Research has shown that ripe, British tomatoes have a considerably higher lycopene content than was thought to be the case (up to three times the usually quoted figures), especially when compared with imported, long-life types, which are low in lycopene. The ideal solution is to eat fresh British tomatoes, both raw and cooked and we have lots of delicious recipes for both.”

To celebrate the British tomato, I am sharing one of my most popular sandwich recipes, Tomato Tea Sandwiches with Basil Butter. It’s what I call a “tea sandwich” insofar as they are cut into “ribbons”, as is often found on a “posh” afternoon tea sandwich platter. The sandwiches are made with crust less bread (save the crusts for home-made breadcrumbs later) and to accompany the sweetness of seasonal British tomatoes, I make a simple basil butter, as basil and tomatoes are a wonderful marriage of flavours.

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Tomato Tea Sandwiches with Basil Butter Recipe:

(Serves 4)

Ingredients:

8 slices granary or brown bread, crusts cut off

50g salted butter, softened

Large handful of basil leaves; finely cut (I used Greek basil as the leaves are smaller)

Sea salt

Black pepper

4 large British tomatoes

Method:

Add the chopped basil leaves to the softened butter and mix well; adjust seasoning with more salt and black pepper.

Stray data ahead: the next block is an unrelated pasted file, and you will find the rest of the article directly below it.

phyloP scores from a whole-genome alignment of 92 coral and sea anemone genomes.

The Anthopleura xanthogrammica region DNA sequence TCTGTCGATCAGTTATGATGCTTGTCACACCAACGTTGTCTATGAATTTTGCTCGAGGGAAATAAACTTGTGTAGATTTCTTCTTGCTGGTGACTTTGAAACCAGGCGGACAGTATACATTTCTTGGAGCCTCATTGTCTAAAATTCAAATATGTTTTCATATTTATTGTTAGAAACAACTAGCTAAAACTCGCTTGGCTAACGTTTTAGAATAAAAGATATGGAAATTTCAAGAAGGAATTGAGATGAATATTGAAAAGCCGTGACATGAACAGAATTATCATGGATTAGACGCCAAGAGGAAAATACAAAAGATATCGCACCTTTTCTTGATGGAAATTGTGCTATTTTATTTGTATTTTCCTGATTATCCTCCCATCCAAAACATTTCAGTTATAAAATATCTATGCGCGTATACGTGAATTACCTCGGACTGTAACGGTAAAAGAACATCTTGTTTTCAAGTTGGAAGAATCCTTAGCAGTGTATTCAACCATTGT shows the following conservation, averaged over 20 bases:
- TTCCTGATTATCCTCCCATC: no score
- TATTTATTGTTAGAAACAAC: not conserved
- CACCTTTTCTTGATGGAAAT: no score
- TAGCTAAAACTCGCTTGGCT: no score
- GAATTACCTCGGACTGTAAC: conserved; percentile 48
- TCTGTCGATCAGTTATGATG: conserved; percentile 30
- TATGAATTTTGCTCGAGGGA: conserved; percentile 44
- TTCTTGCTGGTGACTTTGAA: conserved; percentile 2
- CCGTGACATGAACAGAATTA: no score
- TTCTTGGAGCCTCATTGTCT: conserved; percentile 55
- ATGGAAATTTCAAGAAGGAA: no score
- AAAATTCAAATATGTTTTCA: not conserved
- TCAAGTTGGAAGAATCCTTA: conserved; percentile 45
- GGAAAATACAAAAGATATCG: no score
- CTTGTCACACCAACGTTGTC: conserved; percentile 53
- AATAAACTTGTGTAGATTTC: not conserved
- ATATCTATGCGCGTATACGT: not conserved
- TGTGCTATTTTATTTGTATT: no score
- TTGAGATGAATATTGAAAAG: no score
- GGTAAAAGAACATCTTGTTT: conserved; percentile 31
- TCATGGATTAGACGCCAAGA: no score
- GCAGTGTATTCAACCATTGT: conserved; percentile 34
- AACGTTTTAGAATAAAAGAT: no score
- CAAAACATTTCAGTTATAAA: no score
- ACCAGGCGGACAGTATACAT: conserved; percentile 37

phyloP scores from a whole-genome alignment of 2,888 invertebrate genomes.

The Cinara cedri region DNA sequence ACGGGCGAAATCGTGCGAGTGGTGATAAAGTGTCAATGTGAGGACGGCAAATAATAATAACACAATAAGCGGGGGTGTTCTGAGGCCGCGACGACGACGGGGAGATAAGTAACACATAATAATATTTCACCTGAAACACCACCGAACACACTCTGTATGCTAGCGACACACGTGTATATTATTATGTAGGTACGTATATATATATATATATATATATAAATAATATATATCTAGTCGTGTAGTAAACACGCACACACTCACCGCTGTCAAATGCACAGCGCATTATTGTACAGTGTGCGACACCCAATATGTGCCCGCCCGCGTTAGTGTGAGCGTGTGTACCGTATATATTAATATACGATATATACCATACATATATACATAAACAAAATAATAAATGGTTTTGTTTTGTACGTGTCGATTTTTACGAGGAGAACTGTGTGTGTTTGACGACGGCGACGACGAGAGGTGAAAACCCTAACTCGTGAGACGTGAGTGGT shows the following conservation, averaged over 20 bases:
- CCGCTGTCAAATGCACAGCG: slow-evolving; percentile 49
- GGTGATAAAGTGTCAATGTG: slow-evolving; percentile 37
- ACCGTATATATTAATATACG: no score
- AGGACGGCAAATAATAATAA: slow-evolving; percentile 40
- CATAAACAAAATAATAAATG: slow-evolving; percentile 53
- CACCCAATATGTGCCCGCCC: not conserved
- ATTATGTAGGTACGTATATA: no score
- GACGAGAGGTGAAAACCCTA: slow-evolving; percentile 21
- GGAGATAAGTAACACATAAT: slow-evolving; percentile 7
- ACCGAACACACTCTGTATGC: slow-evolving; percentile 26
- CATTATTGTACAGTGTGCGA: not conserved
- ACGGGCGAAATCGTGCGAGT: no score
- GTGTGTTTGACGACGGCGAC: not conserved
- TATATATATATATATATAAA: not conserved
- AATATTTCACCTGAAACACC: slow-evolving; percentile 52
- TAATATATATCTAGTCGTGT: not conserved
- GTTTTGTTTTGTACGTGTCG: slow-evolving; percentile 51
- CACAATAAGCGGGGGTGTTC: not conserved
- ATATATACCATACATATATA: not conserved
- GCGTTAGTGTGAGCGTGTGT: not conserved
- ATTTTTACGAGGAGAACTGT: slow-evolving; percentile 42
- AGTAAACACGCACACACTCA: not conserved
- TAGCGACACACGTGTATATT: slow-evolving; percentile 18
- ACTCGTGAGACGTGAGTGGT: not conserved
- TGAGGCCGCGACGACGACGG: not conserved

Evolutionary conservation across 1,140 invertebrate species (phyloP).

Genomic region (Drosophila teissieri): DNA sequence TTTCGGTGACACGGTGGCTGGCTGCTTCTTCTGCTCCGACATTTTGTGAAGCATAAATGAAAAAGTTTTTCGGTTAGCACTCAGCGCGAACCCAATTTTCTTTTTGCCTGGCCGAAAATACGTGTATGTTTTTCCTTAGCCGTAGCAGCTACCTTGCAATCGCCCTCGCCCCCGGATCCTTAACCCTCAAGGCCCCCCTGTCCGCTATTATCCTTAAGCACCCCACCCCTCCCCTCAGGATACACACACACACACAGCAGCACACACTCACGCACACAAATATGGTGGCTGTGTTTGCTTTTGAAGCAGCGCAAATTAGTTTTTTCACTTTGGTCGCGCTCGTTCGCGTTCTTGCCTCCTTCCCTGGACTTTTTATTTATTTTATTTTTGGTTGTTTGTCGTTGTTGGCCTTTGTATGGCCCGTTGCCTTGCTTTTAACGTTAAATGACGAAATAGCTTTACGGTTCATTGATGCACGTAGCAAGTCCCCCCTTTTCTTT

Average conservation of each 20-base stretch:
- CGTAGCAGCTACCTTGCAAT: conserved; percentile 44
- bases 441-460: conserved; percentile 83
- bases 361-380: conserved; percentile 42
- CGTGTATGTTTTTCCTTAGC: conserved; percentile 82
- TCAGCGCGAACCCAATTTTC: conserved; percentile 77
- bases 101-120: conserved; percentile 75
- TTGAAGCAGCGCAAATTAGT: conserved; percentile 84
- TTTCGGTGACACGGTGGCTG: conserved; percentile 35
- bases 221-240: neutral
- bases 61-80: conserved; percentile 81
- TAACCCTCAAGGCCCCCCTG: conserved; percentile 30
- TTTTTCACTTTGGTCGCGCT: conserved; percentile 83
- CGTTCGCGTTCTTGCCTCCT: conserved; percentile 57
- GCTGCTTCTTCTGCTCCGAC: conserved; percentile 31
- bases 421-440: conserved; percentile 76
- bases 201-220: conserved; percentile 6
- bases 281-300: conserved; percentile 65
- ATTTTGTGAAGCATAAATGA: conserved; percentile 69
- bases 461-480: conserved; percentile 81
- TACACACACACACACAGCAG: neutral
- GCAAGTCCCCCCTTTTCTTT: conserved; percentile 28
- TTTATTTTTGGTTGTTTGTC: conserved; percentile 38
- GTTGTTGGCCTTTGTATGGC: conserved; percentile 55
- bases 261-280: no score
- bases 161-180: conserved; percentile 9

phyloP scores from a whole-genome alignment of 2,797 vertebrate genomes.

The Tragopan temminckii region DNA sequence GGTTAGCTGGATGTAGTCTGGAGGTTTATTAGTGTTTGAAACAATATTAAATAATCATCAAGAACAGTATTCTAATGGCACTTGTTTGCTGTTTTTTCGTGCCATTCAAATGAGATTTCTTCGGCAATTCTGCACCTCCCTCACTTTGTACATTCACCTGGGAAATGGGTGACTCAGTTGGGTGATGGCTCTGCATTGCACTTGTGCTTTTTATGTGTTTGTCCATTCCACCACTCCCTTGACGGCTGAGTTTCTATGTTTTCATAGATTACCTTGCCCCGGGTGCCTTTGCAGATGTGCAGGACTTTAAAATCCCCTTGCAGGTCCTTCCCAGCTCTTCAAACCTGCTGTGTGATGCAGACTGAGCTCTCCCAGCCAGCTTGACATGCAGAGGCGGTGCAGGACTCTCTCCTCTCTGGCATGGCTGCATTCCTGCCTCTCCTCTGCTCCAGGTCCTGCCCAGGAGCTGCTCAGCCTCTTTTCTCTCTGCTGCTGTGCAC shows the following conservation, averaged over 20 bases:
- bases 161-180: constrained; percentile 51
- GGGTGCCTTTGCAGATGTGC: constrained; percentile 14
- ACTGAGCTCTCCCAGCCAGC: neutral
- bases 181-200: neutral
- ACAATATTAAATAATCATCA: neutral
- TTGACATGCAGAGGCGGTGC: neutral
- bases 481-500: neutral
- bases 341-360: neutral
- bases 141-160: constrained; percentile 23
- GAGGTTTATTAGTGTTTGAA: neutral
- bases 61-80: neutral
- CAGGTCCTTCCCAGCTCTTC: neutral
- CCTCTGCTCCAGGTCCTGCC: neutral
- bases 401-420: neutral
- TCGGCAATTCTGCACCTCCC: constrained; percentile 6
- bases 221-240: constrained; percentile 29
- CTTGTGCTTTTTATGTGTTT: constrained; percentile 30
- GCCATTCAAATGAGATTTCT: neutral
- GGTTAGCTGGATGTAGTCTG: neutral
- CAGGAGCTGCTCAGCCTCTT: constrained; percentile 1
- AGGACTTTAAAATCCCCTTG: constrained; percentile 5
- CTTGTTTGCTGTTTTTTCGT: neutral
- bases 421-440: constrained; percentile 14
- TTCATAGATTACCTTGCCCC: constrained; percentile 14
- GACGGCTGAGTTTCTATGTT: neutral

Thinly slice the tomatoes, and set to one side.

Butter all of the slices of bread with the basil butter and then carefully lay the sliced tomatoes on half the slices of buttered bread. Add a little more sea salt if desired, and then place a buttered slice of bread over the top and cut into four “ribbons”.

Serve immediately with any extra tomato slices on the side and some fresh basil leaves as a garnish.

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As well as this recipe, I have many more tomato recipes that are perfect as we approach the British tomato season: Smoked Cheese and Cherry Tomato Rarebit, Wild Haddock with Smoked Sea Salt Crust and Cherry Tomato Scramble, Lemon Chicken with Cannellini Beans and Rosemary Tomatoes and French Egg & Tomato Breakfast Tartine. There are also some amazingly tasty recipes on the British Tomatoes website here: British Tomato Growers Association Recipes. For those readers with children, I can recommend the following pages for Tomato Fun and Facts – The Tomato Zone for 5 to 11 year olds and The Tomato Zone for 11 to 16 year olds.

Do TRY to join in this year and support British tomatoes and tomato growers; look out for the SPECIALLY labelled packets on all major supermarkets and of course continue to support your local grower’s via farm shops, greengrocers and small market stalls. National events include in-store tastings in different supermarket branches, as well as nursery tours and local events.

For more delicious tomato recipes - visit Great British Chefs inspiring collection.

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Karen Burns-Booth

Karen Burns-Booth is creative freelance food writer & blogger. Her love of seasonal food & recipes stems from her childhood observing her grandmother and mother’s cookery skills. A regular contributor in Country Kitchen magazine, she currently writes for numerous other publications, food, travel and tourism websites and has several recipes in print in compilation cookbooks. She is currently working on a Historical British Cookbook.